How do people understand science? How do they feel about science, how do they relate to it, what do they hope from it and what do they fear about it? Science of the People: Understanding and using science in everyday contexts helps answer these questions as the result of painstaking interviewing by Professor Joan Solomon of all and sundry in a fairly typical small town. The result is a unique overview of how a very wide range of adults, united only by local geography, relate to science. Many of the findings run contrary to what is widely believed about how science is learnt and about how people view it. Chapters include:
- An Approach to Awareness
- Publics for Science?
- Ethics and Action
- Interpretation and Change
Joan Solomon, who sadly died before this book could be published, enjoyed an international reputation in science education. After a long career teaching science in secondary schools she moved into the university sector and ending up holding chairs of science education at the Open University, King’s College London and the University of Plymouth. She was a world leader in her subject and inspired classroom teachers and wrote a number of very influential papers with some of them. She produced many important books, booklets and other resources to help science teachers and science educators get to grips with the history and philosophy of science and the teaching of energy, amongst other topics.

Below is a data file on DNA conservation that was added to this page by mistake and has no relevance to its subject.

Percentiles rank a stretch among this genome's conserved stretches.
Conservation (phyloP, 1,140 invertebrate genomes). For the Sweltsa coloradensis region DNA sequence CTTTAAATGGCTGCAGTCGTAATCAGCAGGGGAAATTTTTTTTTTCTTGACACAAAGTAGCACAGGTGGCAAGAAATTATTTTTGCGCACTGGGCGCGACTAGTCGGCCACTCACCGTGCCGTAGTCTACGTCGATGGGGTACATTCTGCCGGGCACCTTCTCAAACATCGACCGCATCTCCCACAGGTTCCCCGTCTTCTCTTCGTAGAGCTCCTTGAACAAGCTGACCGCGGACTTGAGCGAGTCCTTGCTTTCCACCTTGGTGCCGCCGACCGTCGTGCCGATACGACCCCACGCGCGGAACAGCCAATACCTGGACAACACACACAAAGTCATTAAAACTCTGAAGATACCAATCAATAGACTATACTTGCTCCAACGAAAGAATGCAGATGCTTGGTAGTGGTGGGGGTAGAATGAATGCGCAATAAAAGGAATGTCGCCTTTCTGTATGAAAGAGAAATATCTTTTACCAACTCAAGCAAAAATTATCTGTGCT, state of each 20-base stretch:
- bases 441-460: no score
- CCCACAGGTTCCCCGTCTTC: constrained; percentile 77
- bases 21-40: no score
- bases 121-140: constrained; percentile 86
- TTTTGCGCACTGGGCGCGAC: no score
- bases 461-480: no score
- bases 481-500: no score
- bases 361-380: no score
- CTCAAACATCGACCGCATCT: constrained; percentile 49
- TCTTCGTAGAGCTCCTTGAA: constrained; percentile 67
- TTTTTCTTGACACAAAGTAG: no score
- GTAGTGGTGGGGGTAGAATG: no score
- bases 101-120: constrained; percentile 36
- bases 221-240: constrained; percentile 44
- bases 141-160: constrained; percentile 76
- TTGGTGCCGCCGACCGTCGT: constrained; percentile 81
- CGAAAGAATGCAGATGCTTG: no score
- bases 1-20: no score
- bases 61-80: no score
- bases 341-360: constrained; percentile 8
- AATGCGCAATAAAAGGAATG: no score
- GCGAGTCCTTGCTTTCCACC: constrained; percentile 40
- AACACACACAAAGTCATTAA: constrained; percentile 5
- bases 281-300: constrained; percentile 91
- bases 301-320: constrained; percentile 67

This book is essential reading for those involved in Science education and educational policy.
Table of Contents
1. An Approach to Awareness 2. Publics for Science? 3. Science Literary? 4. About Questions and Answers 5. "What are you Interests in Science?" 6. How the Groups Link Up 7. Talking, Talking 8. Outrageous Fortune 9. Ethics and Action 10. Risk 11. Interpretation and Change 12. Scientific Literacy in Post-Modern Space and Time
Joan Solomon was Professor at the Open University, King's College London and the University of Plymouth.
"How do most people view science? Do they picture bushy-haired, mad researchers wielding strange machines and noxious chemicals, or do they see calm, knowledgeable people who make advances in technology and medicine for the good of society? Solomon, a UK academic, undertook to answer this question, one of great importance to science educators, by conducting in-depth interviews with the inhabitants of an unnamed small town in England she calls "Market Town."...Summing Up: Recommended"- C. G. Wood, formerly, Eastern Maine Community College, for CHOICE, August 2013